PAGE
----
I understand that Phillip Hammond wants to make the case for high speed rail. We disagree but we can have an honest debate about the issues. It is really important that the Government don't misuse their position though, and release statistics in a way that precludes a proper debate.
There have been two claims released this week. The first, in the Daily Telegraph, was that high speed rail will create 40,000 jobs. The second, in the FT, was that the extra noise would only affect 10 properties. In both cases the newspaper reports that the figures will be released in a report next week. It is pretty clear what the Department are up to. They are hoping that those figures can be established in the commentariat's mind as unalloyed facts before the critics are able to scrutinise whether or not they are credible. By next week, the debate may have moved on.
Of course we're all trying to promote our views. But that kind of behaviour, exploiting the unique position of a Government Department, is out of line. In my view, it contradicts the Code of Practice for Official Statistics and other Ministers – Labour and Conservative – have been reprimanded for less. More than that, it undermines all the hard work that others are doing to establish that this Government really do believe in transparency, not just when it is convenient. I wish I didn't have to write a complaining blog today when Eric Pickles, for example, is doing such excellent work making local government accountable to local people (instead of Whitehall quangocrats).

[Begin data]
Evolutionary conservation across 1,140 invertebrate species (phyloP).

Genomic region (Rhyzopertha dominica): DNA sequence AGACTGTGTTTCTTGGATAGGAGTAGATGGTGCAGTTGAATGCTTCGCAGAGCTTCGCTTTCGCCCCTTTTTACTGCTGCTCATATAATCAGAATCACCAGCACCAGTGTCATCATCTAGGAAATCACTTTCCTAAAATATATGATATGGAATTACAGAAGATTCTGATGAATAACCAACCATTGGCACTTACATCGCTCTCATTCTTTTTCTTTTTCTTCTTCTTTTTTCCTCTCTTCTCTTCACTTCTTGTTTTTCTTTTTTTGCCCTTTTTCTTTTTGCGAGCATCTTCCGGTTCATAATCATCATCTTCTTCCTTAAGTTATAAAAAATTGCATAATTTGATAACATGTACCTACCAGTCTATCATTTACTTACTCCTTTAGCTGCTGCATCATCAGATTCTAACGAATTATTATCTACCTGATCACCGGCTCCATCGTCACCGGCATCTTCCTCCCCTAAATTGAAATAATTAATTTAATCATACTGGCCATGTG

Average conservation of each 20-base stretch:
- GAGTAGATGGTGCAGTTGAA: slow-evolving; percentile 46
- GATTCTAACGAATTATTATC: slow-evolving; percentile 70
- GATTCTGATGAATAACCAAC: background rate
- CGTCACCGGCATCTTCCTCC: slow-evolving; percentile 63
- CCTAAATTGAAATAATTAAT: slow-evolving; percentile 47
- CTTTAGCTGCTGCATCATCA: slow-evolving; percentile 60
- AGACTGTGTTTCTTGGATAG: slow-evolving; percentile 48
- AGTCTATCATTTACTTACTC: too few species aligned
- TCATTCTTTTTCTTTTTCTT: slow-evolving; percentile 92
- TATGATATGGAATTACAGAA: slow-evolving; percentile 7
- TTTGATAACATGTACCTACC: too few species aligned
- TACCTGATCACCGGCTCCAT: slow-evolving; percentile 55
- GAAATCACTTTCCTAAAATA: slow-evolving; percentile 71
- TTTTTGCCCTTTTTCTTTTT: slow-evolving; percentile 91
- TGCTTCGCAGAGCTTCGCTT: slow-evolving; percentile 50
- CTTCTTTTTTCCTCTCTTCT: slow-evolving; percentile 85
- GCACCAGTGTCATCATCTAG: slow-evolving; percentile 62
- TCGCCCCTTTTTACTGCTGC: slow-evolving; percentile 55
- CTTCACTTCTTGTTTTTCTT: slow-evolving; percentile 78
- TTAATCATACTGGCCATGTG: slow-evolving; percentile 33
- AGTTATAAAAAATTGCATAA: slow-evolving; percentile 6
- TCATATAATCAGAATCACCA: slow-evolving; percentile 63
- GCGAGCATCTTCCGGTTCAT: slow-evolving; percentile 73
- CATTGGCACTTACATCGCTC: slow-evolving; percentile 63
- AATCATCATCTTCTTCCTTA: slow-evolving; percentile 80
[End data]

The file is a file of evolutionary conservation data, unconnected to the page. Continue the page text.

It remains our view that high speed rail is extremely poor value for so much money. With higher taxes on the poorest families through VAT; military projects like the Nimrod being junked; and pressure on so many other budgets, over £30 billion for a marginal improvement in an already fast railway line just can't be justified. We've been having an extended debate about that with the lobby for the line – Greengauge 21. The latest installment on our website is here and there is more to come. That jobs figure, in particular, looks very dubious to me.